Data Policy Digest

Gavin Freeguard

Gavin Freeguard

Hello, and welcome to our fifth Data Policy Digest, bringing you all the latest data and AI policy developments. We’ll be taking a short break while parliamentarians are enjoying their recess (we, like them, will be back in September), but there are a few updates based on things rushed out before the break.

If there’s something we’ve missed, something you’re up to that you’d like us to include next time or you have any thoughts on how useful the Digest is or could be, please get in touch via We’re on Twitter @ConnectedByData and @DataReform. You can also catch up on Digest #1, Digest #2, Digest #3 and Digest #4.

Data policy developments

Deeply DPDIB

If you thought it would be quiet, with us still waiting for a date for Commons report stage

‘Changes to the parliamentary timetable have resulted in the Bill not being expected to attain Royal Assent until the Spring of 2024 at the earliest.’ So writes outgoing (as in, leaving post, rather than any comment on his personality) Commissioner for the Retention and Use of Biometric Material and Surveillance Camera Commissioner, Fraser Sampson, in his resignation letter.

In further epistolary exploits, parliament’s joint committee on human rights has written to DSIT about its concerns around the Bill, including on the rights of data subjects, automated decision-making, the abolition of the Surveillance Camera and Biometrics Commissioner, and the independence of the ICO. They want a response by 22 September.

The apparently changed timetable and summer lull hasn’t stopped the Guardian and the Observer publishing some pieces looking at the Bill. Connected by Data, the Institute for the Future of Work and the Workers Information Exchange were all quoted in one on protections against ‘robo-firing’ in the gig economy, while ORG feature heavily in another on how the bill ‘favours big business and “shady” tech firms’. (ORG also published a piece on where the Bill fits into the UK’s membership of CPTPP, the Comprehensive and Progressive Agreement for Trans-Pacific Partnership.) The Guardian’s special correspondent has also written that the ‘UK is ill-equipped to protect workers against pitfalls of AI’.

Meanwhile, the European Commission has put some of its concerns about DPDIB in a written parliamentary answer, specifically around the independence of the ICO and the powers given to the Secretary of State around legitimate interests. A guide to the Bill for small businesses from ITPro also touches on adequacy and the interplay between EU and UK regulations.

And if that isn’t enough parliamentary data protection action for you – India’s bill is back. Researcher Divij Joshi has an annotated version and is comparing it with GDPR; lawyer and researcher Smriti Parsheera has a thread; and AccessNow say ‘it’s a‘bad law’.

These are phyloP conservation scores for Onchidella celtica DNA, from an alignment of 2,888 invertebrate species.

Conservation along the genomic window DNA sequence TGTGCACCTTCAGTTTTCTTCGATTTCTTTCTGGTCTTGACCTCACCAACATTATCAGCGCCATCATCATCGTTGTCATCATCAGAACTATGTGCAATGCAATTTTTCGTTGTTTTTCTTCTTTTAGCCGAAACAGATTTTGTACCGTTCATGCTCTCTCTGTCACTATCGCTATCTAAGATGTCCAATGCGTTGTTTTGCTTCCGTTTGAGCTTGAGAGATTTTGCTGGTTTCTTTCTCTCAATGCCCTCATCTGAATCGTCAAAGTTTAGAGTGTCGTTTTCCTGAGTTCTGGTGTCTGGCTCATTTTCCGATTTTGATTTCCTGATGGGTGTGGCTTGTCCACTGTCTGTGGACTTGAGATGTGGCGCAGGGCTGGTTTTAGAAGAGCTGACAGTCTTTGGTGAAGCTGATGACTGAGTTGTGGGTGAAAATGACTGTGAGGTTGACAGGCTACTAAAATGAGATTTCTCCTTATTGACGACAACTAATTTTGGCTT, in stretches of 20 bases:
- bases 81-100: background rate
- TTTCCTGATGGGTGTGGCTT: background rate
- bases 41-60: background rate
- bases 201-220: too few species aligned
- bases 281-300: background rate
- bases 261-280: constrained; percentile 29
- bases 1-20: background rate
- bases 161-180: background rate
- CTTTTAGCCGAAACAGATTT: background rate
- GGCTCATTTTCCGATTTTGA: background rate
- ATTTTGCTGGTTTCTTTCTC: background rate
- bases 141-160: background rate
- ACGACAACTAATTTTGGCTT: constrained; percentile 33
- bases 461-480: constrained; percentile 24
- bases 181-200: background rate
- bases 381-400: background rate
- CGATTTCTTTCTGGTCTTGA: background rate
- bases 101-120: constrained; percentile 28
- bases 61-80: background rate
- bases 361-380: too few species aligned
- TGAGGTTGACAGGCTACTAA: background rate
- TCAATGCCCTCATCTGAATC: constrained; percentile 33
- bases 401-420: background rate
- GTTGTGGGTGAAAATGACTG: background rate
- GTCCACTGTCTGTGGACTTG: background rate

Bills, bills, bills

Online Safety Bill The Bill has completed its Lords report stage and third reading (where the Lords get to tidy it up before any amendments head back to the Commons) is scheduled for 6 September. Carnegie UK and Lord Richard Allan have summaries of what happened during report stage – Full Fact are pleased at changes to media literacy provisions, while the Minderoo Centre want greater consideration of children’s safety in the metaverse. Meanwhile, the Public Accounts Committee is accepting evidence on ‘preparedness for online safety regulation’, following a recent NAO report. And regular readers will know we’ve touched on researcher access to data several times – X (formally formerly, but still to just about everyone, Twitter) are currently threatening legal action against the Centre for Countering Digital Hate for their use of data about the platform.

Digital Markets, Competition and Consumers Bill This will start report stage in the Commons at some point after the summer. The latest edition of UK in a Changing Europe’s ‘UK-EU regulatory divergence tracker’ notes some divergence from the EU on the digital markets front, partly stemming from likely delays to legislation coming into effect – even if the proposals are ‘strikingly similar’ to the EU’s Digital Markets Act.

Investigatory Powers Act The BBC reports that Apple claims it will remove some services from the UK if the government updates the Investigatory Powers Act 2016 – this coming on top of opposition from Apple and others to encryption measures in the Online Safety Bill. (It’s a shame it’s not still the Regulation of Investigatory Powers Act, allowing me some terrible pun like ‘fear the RIPA’.) The DSIT secretary recently defended the OSB measures. The BBC has another piece looking at tech firms’ threats to quit the UK (even if you might quibble with their definition of ‘tech giants’).

In general The Hansard Society and the Institute for Government both looked at the state of the government’s legislative programme as recess started. We now know that the next session of parliament will start on 7 November 2023 – the OSB will fall if it’s not passed by the end of this session.